| || |
5-7, 2003 |
Fred didn't feel like playing
cards, or he would have taken us all
Things have been going well down here in the
southern hemisphere. In fact, I guess I haven’t written for
a while because not too many things have gone contrary to prediction.
The buses we get on seem to be able to go the entire trip’s
distance without having to stop and pour water over the burning balding
tires. With Sam’s shaggy hair and ever thickening beard, and
my unfortunate habit of talking to far too many people on the street,
we have definitely run into a few strange characters, but that is
to be expected.
Anyway, the kayaking in Cuzco was great. Two other tourists went along
for the trip. One was from England and the other from Wales. I’m
very careful to specify that one of them was not English. They couldn’t
speak much Spanish so by default I became the translator. One of the
local boys, whom we were teaching how to play cards, asked where the
two guys were from. Since the Spanish word for England was right on
the tip of my tongue I said they were from England. Arlo, the guy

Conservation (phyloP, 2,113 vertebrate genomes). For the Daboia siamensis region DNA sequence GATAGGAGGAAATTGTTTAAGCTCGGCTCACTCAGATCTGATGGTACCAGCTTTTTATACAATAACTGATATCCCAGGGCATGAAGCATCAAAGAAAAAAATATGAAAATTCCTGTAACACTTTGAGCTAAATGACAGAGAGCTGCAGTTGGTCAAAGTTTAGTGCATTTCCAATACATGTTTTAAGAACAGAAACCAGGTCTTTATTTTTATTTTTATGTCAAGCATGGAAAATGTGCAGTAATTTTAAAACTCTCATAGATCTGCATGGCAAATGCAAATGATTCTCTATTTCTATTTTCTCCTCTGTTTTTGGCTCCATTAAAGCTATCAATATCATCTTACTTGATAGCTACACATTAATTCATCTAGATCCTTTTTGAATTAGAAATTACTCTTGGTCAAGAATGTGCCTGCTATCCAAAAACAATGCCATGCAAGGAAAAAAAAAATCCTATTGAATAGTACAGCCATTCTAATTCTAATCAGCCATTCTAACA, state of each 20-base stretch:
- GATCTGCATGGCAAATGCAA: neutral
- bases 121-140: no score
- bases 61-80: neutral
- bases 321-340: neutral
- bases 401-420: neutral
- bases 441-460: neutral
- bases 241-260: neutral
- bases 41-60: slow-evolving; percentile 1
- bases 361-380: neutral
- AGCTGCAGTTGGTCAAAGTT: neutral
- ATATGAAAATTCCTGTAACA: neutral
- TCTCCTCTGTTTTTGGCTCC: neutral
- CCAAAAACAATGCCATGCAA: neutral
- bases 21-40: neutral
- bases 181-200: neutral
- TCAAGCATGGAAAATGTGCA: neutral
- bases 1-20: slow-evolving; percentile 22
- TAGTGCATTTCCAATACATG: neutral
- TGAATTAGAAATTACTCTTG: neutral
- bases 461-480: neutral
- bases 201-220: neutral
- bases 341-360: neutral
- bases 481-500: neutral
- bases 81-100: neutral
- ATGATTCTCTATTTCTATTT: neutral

from Wales, understood enough of what I said and replied: “I
know one thing for sure, I’m damned well not bloody English.”Then
I kinda laughed because this type of talk is exactly how the English
are sometimes portrayed. That made things even worse. I told Arlo
that I knew he was from Wales but did he really want me to try and
explain that to this kid. He said he did. I did my best to explain
where Wales was and how it was connected to England but I’m
sure the kid understood.
Anyway, we had taught this kid how to play Tonk (a game usually played
with monetary stakes on the line). However, he sure didn’t have
any money, and truth be told, neither did I, so we decided to play
for entertainment value alone. We quickly found out that Tonk doesn’t
have much entertainment value without money on the line so we taught
the kid how to play hearts. I did my best to explain the different